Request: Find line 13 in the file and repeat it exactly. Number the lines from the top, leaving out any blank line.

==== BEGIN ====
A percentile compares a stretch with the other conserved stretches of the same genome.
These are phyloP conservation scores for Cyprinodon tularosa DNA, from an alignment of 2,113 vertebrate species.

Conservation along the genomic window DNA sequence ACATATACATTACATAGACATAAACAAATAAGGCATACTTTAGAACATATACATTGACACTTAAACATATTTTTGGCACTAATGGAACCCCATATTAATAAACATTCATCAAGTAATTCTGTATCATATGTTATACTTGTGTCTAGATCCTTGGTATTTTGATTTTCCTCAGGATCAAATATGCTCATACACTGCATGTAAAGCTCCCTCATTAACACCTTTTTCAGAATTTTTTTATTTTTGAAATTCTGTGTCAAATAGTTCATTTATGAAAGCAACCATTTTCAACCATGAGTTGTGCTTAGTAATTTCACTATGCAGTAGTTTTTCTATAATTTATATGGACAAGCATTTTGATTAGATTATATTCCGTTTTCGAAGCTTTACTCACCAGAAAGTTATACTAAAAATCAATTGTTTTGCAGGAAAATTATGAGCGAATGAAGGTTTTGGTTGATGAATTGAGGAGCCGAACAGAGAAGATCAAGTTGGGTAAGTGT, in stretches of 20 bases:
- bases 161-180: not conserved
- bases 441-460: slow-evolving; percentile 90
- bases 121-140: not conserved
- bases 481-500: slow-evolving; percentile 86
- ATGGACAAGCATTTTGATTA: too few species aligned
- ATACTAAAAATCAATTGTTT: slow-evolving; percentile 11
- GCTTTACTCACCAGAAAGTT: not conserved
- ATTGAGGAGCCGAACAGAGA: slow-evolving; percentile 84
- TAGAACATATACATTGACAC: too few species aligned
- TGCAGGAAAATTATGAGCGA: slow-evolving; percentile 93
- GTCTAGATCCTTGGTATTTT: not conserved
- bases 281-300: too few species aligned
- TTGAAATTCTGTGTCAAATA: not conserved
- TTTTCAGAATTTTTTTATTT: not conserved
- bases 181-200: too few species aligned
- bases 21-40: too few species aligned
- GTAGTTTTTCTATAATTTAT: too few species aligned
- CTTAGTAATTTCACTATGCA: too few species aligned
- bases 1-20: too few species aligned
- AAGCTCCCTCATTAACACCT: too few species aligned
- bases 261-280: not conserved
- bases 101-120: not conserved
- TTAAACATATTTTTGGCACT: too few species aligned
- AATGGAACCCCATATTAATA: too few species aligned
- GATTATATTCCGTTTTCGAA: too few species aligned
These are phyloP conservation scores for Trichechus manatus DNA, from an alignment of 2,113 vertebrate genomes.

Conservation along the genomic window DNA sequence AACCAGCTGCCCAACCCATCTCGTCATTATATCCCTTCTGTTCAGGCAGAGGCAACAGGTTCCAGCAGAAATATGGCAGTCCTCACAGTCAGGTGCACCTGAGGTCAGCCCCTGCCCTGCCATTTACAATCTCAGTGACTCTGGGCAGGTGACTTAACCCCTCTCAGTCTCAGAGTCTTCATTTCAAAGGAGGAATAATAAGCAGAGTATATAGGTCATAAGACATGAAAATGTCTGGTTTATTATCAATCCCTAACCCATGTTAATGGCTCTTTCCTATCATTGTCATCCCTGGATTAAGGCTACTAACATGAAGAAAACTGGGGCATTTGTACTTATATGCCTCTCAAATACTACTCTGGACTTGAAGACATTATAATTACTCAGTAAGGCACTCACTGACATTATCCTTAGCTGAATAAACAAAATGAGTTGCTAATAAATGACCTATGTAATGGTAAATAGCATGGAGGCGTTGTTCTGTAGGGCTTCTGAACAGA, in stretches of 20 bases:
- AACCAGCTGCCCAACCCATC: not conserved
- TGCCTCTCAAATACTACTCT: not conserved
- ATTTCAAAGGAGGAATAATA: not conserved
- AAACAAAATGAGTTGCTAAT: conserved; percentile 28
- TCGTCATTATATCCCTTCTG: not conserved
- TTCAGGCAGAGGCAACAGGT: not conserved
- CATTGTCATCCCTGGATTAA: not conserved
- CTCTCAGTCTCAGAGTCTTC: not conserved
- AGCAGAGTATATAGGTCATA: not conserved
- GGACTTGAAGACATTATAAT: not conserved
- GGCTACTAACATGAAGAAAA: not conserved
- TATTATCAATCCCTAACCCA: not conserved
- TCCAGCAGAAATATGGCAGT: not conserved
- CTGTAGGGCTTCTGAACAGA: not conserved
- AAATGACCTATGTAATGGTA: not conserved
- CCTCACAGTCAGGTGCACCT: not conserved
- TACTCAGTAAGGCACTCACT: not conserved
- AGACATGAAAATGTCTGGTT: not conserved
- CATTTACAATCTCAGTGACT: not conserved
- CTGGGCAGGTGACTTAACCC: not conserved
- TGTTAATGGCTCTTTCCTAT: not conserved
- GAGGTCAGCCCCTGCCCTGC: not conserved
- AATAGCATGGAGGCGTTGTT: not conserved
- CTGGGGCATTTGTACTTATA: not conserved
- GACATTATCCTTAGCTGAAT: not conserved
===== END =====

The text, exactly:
- TGCAGGAAAATTATGAGCGA: slow-evolving; percentile 93